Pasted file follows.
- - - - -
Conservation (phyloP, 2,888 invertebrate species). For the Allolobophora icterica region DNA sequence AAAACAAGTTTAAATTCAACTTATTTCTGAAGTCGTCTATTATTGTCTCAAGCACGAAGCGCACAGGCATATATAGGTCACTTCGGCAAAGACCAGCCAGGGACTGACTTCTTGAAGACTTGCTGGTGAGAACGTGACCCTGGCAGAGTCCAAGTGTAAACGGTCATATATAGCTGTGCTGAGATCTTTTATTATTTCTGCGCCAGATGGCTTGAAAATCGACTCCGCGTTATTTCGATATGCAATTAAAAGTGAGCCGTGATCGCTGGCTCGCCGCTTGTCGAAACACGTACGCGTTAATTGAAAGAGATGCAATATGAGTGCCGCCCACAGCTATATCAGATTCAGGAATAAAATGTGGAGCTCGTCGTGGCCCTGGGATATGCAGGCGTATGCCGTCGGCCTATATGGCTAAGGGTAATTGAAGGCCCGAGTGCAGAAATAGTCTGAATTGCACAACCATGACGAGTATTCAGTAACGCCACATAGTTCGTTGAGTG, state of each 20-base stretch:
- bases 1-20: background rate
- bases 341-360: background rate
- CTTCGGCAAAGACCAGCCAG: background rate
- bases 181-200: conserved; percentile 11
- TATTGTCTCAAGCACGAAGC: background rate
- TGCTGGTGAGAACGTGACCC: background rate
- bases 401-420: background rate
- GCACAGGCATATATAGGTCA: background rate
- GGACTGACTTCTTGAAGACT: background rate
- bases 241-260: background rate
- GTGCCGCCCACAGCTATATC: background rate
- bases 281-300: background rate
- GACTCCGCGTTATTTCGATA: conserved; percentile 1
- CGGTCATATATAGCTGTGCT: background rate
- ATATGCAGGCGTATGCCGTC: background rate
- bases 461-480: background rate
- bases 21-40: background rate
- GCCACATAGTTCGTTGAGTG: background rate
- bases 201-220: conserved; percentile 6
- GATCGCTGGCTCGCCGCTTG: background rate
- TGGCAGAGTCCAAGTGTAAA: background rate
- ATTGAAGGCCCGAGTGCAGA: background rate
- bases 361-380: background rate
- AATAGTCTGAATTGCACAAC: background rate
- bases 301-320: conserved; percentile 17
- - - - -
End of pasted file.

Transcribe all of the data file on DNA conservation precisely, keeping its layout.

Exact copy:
Conservation (phyloP, 2,888 invertebrate species). For the Allolobophora icterica region DNA sequence AAAACAAGTTTAAATTCAACTTATTTCTGAAGTCGTCTATTATTGTCTCAAGCACGAAGCGCACAGGCATATATAGGTCACTTCGGCAAAGACCAGCCAGGGACTGACTTCTTGAAGACTTGCTGGTGAGAACGTGACCCTGGCAGAGTCCAAGTGTAAACGGTCATATATAGCTGTGCTGAGATCTTTTATTATTTCTGCGCCAGATGGCTTGAAAATCGACTCCGCGTTATTTCGATATGCAATTAAAAGTGAGCCGTGATCGCTGGCTCGCCGCTTGTCGAAACACGTACGCGTTAATTGAAAGAGATGCAATATGAGTGCCGCCCACAGCTATATCAGATTCAGGAATAAAATGTGGAGCTCGTCGTGGCCCTGGGATATGCAGGCGTATGCCGTCGGCCTATATGGCTAAGGGTAATTGAAGGCCCGAGTGCAGAAATAGTCTGAATTGCACAACCATGACGAGTATTCAGTAACGCCACATAGTTCGTTGAGTG, state of each 20-base stretch:
- bases 1-20: background rate
- bases 341-360: background rate
- CTTCGGCAAAGACCAGCCAG: background rate
- bases 181-200: conserved; percentile 11
- TATTGTCTCAAGCACGAAGC: background rate
- TGCTGGTGAGAACGTGACCC: background rate
- bases 401-420: background rate
- GCACAGGCATATATAGGTCA: background rate
- GGACTGACTTCTTGAAGACT: background rate
- bases 241-260: background rate
- GTGCCGCCCACAGCTATATC: background rate
- bases 281-300: background rate
- GACTCCGCGTTATTTCGATA: conserved; percentile 1
- CGGTCATATATAGCTGTGCT: background rate
- ATATGCAGGCGTATGCCGTC: background rate
- bases 461-480: background rate
- bases 21-40: background rate
- GCCACATAGTTCGTTGAGTG: background rate
- bases 201-220: conserved; percentile 6
- GATCGCTGGCTCGCCGCTTG: background rate
- TGGCAGAGTCCAAGTGTAAA: background rate
- ATTGAAGGCCCGAGTGCAGA: background rate
- bases 361-380: background rate
- AATAGTCTGAATTGCACAAC: background rate
- bases 301-320: conserved; percentile 17